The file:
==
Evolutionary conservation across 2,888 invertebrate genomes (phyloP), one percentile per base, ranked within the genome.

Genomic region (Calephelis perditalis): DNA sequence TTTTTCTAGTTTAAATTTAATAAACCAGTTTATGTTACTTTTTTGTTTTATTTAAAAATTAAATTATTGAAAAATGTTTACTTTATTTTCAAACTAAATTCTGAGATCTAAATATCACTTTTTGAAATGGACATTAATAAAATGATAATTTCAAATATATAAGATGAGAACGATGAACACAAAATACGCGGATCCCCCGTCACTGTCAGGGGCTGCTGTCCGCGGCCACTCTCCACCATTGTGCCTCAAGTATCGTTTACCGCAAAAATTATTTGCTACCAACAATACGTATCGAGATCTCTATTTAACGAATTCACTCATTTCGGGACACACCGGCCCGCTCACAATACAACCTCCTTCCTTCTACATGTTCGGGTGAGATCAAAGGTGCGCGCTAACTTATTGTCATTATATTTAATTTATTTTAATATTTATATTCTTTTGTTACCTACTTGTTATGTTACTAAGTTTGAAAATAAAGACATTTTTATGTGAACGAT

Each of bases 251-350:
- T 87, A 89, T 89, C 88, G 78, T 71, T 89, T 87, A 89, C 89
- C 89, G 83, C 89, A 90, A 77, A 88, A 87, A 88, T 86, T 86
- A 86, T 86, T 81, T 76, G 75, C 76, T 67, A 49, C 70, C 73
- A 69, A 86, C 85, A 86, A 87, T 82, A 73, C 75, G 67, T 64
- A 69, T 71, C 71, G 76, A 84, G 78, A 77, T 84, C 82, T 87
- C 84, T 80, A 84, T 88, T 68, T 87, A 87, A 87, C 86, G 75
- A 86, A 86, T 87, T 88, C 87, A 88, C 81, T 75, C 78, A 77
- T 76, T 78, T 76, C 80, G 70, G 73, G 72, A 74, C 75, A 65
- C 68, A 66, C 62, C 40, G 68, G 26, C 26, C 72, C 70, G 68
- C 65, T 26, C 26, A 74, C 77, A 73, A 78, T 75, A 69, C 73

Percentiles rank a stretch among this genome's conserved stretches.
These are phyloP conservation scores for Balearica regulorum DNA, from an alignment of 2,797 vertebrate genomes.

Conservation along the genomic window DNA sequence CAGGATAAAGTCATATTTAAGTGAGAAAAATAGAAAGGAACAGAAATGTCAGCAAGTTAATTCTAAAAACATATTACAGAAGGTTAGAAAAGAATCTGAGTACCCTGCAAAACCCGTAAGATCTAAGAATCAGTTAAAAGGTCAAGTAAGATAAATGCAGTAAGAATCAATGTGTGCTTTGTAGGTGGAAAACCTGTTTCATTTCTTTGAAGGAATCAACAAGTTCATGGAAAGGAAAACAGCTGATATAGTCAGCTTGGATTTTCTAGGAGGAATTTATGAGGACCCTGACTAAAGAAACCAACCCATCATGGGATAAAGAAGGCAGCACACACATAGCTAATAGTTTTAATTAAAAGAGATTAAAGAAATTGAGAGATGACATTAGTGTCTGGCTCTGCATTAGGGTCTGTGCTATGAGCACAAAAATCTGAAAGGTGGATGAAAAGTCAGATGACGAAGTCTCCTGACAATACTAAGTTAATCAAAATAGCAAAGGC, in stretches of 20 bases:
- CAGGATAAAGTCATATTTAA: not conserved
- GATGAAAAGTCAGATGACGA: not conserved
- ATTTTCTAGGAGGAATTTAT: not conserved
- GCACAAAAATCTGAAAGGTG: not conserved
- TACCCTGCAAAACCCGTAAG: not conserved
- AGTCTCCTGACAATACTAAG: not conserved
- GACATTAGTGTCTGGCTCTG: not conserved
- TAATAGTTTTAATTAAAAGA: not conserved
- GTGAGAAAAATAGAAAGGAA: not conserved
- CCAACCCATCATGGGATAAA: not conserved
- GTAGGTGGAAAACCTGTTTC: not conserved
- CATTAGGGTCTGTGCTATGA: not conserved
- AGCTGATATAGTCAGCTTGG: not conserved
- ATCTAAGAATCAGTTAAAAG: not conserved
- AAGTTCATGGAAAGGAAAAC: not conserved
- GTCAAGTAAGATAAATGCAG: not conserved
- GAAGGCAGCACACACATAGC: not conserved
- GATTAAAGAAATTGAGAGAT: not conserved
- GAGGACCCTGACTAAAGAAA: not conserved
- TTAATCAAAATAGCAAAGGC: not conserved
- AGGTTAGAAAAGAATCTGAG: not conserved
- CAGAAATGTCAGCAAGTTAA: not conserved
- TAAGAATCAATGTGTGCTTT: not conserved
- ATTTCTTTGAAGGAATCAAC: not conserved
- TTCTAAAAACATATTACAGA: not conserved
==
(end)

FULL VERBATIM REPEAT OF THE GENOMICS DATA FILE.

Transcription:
Evolutionary conservation across 2,888 invertebrate genomes (phyloP), one percentile per base, ranked within the genome.

Genomic region (Calephelis perditalis): DNA sequence TTTTTCTAGTTTAAATTTAATAAACCAGTTTATGTTACTTTTTTGTTTTATTTAAAAATTAAATTATTGAAAAATGTTTACTTTATTTTCAAACTAAATTCTGAGATCTAAATATCACTTTTTGAAATGGACATTAATAAAATGATAATTTCAAATATATAAGATGAGAACGATGAACACAAAATACGCGGATCCCCCGTCACTGTCAGGGGCTGCTGTCCGCGGCCACTCTCCACCATTGTGCCTCAAGTATCGTTTACCGCAAAAATTATTTGCTACCAACAATACGTATCGAGATCTCTATTTAACGAATTCACTCATTTCGGGACACACCGGCCCGCTCACAATACAACCTCCTTCCTTCTACATGTTCGGGTGAGATCAAAGGTGCGCGCTAACTTATTGTCATTATATTTAATTTATTTTAATATTTATATTCTTTTGTTACCTACTTGTTATGTTACTAAGTTTGAAAATAAAGACATTTTTATGTGAACGAT

Each of bases 251-350:
- T 87, A 89, T 89, C 88, G 78, T 71, T 89, T 87, A 89, C 89
- C 89, G 83, C 89, A 90, A 77, A 88, A 87, A 88, T 86, T 86
- A 86, T 86, T 81, T 76, G 75, C 76, T 67, A 49, C 70, C 73
- A 69, A 86, C 85, A 86, A 87, T 82, A 73, C 75, G 67, T 64
- A 69, T 71, C 71, G 76, A 84, G 78, A 77, T 84, C 82, T 87
- C 84, T 80, A 84, T 88, T 68, T 87, A 87, A 87, C 86, G 75
- A 86, A 86, T 87, T 88, C 87, A 88, C 81, T 75, C 78, A 77
- T 76, T 78, T 76, C 80, G 70, G 73, G 72, A 74, C 75, A 65
- C 68, A 66, C 62, C 40, G 68, G 26, C 26, C 72, C 70, G 68
- C 65, T 26, C 26, A 74, C 77, A 73, A 78, T 75, A 69, C 73

Percentiles rank a stretch among this genome's conserved stretches.
These are phyloP conservation scores for Balearica regulorum DNA, from an alignment of 2,797 vertebrate genomes.

Conservation along the genomic window DNA sequence CAGGATAAAGTCATATTTAAGTGAGAAAAATAGAAAGGAACAGAAATGTCAGCAAGTTAATTCTAAAAACATATTACAGAAGGTTAGAAAAGAATCTGAGTACCCTGCAAAACCCGTAAGATCTAAGAATCAGTTAAAAGGTCAAGTAAGATAAATGCAGTAAGAATCAATGTGTGCTTTGTAGGTGGAAAACCTGTTTCATTTCTTTGAAGGAATCAACAAGTTCATGGAAAGGAAAACAGCTGATATAGTCAGCTTGGATTTTCTAGGAGGAATTTATGAGGACCCTGACTAAAGAAACCAACCCATCATGGGATAAAGAAGGCAGCACACACATAGCTAATAGTTTTAATTAAAAGAGATTAAAGAAATTGAGAGATGACATTAGTGTCTGGCTCTGCATTAGGGTCTGTGCTATGAGCACAAAAATCTGAAAGGTGGATGAAAAGTCAGATGACGAAGTCTCCTGACAATACTAAGTTAATCAAAATAGCAAAGGC, in stretches of 20 bases:
- CAGGATAAAGTCATATTTAA: not conserved
- GATGAAAAGTCAGATGACGA: not conserved
- ATTTTCTAGGAGGAATTTAT: not conserved
- GCACAAAAATCTGAAAGGTG: not conserved
- TACCCTGCAAAACCCGTAAG: not conserved
- AGTCTCCTGACAATACTAAG: not conserved
- GACATTAGTGTCTGGCTCTG: not conserved
- TAATAGTTTTAATTAAAAGA: not conserved
- GTGAGAAAAATAGAAAGGAA: not conserved
- CCAACCCATCATGGGATAAA: not conserved
- GTAGGTGGAAAACCTGTTTC: not conserved
- CATTAGGGTCTGTGCTATGA: not conserved
- AGCTGATATAGTCAGCTTGG: not conserved
- ATCTAAGAATCAGTTAAAAG: not conserved
- AAGTTCATGGAAAGGAAAAC: not conserved
- GTCAAGTAAGATAAATGCAG: not conserved
- GAAGGCAGCACACACATAGC: not conserved
- GATTAAAGAAATTGAGAGAT: not conserved
- GAGGACCCTGACTAAAGAAA: not conserved
- TTAATCAAAATAGCAAAGGC: not conserved
- AGGTTAGAAAAGAATCTGAG: not conserved
- CAGAAATGTCAGCAAGTTAA: not conserved
- TAAGAATCAATGTGTGCTTT: not conserved
- ATTTCTTTGAAGGAATCAAC: not conserved
- TTCTAAAAACATATTACAGA: not conserved